Any company with an estimated 99 percent share of a key market might be tempted to rest on its laurels. Not Intel.
Intel completely dominates the market for servers built on PC chips, a big business. Yet 2 big announcements from the supplier just this week show that when it comes to the data center, Intel is feeling anything but complacent.
As we reported, this past Tuesday Intel introduced an innovative solid state drive for data centers, the Intel SSD DC P4500 Series. This drive was designed from the ground up with a new controller, unique firmware, PCIe performance and 3D NAND densities, allowing capacities that are well suited for cloud storage solutions.
Now Intel has essentially pre-announced a new family of server processors that it says are the successors to its Xeon E5 and E7 products lines. The new processors, code-named “Skylake,” are officially known as the Xeon Processor Scalable Family. There are 4 tiers of performance (and, presumably, price), each named for a different metal: bronze, silver, gold and platinum.
Intel says it’s sampling the new processors now, and shipments will begin this summer. Pricing hasn’t been announced yet.
According to Intel, the new Xeons represent the “biggest platform advancements in this decade.” The processors are said to offer improvements in performance, security, I/O, memory, storage and networking. All that, Intel says, makes the new Xeons ideal for next-gen technologies such as AI, analytics and 5G networks.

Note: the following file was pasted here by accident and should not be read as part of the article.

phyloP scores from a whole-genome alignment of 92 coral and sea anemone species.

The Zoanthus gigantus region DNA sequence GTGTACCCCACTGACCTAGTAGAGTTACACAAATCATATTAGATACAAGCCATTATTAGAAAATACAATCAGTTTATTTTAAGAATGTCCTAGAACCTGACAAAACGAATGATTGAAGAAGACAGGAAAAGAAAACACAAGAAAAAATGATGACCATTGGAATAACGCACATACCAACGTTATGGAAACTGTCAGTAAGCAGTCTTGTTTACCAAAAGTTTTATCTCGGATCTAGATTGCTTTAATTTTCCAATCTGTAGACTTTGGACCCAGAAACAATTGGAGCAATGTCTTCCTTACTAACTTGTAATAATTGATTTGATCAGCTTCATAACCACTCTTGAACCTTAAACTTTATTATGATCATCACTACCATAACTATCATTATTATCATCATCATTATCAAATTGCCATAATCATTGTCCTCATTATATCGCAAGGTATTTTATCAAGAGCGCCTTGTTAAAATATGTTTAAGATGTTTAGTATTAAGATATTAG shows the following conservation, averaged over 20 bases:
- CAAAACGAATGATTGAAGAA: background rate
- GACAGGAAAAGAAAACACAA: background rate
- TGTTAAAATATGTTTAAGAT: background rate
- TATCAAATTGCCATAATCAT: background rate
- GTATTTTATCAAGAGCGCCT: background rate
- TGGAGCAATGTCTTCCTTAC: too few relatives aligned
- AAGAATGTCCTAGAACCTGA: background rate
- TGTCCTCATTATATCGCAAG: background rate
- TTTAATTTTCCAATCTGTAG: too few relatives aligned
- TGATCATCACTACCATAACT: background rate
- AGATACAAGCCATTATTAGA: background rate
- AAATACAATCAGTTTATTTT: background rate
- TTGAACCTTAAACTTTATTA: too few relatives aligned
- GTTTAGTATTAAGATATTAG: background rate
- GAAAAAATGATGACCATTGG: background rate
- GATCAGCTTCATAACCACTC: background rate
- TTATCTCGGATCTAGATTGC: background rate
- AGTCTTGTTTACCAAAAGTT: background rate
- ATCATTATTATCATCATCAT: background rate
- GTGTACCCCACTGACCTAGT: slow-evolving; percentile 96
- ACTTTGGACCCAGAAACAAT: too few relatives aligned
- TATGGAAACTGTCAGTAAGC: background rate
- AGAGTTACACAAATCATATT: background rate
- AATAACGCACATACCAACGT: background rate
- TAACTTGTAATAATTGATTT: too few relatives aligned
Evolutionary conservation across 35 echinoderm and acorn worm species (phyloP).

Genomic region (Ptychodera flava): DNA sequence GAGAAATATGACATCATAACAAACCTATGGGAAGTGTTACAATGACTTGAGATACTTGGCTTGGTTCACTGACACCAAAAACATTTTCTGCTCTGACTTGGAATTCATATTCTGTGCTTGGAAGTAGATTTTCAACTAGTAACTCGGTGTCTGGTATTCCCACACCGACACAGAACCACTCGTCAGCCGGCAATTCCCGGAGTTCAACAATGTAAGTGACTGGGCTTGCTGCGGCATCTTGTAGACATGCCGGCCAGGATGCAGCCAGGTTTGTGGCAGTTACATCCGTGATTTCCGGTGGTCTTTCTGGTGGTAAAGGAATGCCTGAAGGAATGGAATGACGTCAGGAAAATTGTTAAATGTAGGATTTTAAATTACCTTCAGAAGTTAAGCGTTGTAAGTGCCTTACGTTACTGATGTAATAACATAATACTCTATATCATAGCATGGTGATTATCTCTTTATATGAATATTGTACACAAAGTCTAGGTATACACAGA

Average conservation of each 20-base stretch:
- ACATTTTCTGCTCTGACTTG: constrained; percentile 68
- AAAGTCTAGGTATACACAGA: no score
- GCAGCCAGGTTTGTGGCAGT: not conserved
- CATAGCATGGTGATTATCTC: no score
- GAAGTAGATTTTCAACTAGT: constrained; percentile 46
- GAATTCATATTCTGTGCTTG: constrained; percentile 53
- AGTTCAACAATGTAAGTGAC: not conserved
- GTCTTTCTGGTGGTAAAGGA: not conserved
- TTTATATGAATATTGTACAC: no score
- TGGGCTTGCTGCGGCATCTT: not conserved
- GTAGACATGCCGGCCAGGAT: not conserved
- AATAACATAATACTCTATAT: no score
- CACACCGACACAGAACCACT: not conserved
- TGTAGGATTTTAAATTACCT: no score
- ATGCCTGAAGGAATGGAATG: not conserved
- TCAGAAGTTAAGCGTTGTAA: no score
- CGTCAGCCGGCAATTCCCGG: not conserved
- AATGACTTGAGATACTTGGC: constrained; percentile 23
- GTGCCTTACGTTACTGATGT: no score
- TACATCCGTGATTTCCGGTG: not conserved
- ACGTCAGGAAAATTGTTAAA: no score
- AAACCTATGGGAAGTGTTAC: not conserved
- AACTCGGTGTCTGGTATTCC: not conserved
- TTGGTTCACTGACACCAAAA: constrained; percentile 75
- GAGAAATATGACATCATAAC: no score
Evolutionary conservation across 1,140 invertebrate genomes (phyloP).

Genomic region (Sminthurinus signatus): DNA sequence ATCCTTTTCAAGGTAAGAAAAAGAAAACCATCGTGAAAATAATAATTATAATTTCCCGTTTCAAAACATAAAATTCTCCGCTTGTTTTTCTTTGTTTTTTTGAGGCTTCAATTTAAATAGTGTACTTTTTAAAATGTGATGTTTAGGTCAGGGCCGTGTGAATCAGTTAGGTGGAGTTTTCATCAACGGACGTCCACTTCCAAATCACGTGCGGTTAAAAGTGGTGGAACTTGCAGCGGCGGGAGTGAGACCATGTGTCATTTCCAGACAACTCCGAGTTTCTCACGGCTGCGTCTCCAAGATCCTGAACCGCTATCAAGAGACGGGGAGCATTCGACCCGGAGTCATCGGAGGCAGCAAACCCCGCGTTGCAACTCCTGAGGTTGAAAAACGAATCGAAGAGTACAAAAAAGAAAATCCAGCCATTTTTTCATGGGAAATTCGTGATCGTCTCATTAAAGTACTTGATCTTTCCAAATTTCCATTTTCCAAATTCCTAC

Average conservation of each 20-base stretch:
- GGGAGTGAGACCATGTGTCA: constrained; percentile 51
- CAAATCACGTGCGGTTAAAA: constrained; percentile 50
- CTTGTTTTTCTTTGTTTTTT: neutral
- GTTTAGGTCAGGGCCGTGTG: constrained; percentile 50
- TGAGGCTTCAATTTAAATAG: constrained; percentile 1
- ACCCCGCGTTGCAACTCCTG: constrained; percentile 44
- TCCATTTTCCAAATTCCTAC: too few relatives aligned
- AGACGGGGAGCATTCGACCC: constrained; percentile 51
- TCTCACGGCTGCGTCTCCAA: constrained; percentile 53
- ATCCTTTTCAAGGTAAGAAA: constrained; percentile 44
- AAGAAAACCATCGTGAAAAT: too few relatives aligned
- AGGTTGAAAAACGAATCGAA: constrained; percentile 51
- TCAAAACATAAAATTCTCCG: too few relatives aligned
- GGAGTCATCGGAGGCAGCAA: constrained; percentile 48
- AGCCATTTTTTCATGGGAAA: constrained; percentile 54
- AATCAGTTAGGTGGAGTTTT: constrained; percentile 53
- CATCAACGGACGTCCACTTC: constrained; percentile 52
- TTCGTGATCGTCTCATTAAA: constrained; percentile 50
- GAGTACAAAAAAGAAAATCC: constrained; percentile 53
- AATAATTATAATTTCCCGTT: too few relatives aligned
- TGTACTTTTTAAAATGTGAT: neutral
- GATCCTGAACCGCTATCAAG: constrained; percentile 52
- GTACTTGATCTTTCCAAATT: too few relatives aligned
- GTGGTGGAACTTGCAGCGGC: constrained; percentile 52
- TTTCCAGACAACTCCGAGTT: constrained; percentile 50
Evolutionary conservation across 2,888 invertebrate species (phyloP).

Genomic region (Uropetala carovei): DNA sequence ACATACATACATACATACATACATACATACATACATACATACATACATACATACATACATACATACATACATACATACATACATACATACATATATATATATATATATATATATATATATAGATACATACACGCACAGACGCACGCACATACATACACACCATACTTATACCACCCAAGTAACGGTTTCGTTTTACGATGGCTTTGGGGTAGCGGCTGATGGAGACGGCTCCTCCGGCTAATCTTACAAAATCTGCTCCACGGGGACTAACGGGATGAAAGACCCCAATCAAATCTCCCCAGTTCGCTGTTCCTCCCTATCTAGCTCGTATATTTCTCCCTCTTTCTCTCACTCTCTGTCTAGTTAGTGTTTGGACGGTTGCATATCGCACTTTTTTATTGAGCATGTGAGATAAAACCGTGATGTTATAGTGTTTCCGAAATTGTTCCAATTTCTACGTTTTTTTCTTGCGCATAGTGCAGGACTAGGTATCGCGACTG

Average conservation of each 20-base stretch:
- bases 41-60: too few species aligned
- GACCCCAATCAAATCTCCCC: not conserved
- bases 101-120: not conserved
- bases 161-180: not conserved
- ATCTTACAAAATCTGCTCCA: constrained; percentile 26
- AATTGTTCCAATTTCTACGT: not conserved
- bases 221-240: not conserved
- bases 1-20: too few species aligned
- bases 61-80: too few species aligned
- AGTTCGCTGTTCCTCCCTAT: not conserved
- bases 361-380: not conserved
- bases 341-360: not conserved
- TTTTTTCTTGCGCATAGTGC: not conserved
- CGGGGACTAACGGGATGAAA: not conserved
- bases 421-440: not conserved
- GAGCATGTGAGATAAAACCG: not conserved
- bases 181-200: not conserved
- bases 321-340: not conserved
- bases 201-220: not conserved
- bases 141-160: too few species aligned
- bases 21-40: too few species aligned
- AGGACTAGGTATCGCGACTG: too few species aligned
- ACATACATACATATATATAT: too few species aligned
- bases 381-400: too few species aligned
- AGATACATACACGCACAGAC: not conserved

Jennifer Spelman, GM of Intel’s Xeon products and data-center market, says in an online editorial that the new Xeons have been “re-architected from the ground up,” a fact reflected in the new product family’s name.
Spelman also says the new processors will allow servers to offer nearly 4 times more scalability for virtualized workloads, compared with 4-year-old servers still widely in use.
She also detailed 2 other features of the new Xeon Processor Scalable Family:
> Integrated performance accelerators. These will include Intel’s Advanced Vector Extensions 512 (AVX-512) and QuickAssist Technology (QAT).
> Intel Volume Management Device (VMD), a new capability to deliver seamless management of PCIe-based (NVMe) solid state drives, such as Intel’s recently launched Optane SSD DC P4800X and SSD DC P4600 drives. VMD enables a “hot plug” capability aimed at minimizing service interruptions during drive swaps.
More info will surely come when Intel formally launches the new Xeons this summer. Meanwhile, if you have data-center clients clamoring for next-gen applications, tell them about these newest Xeons.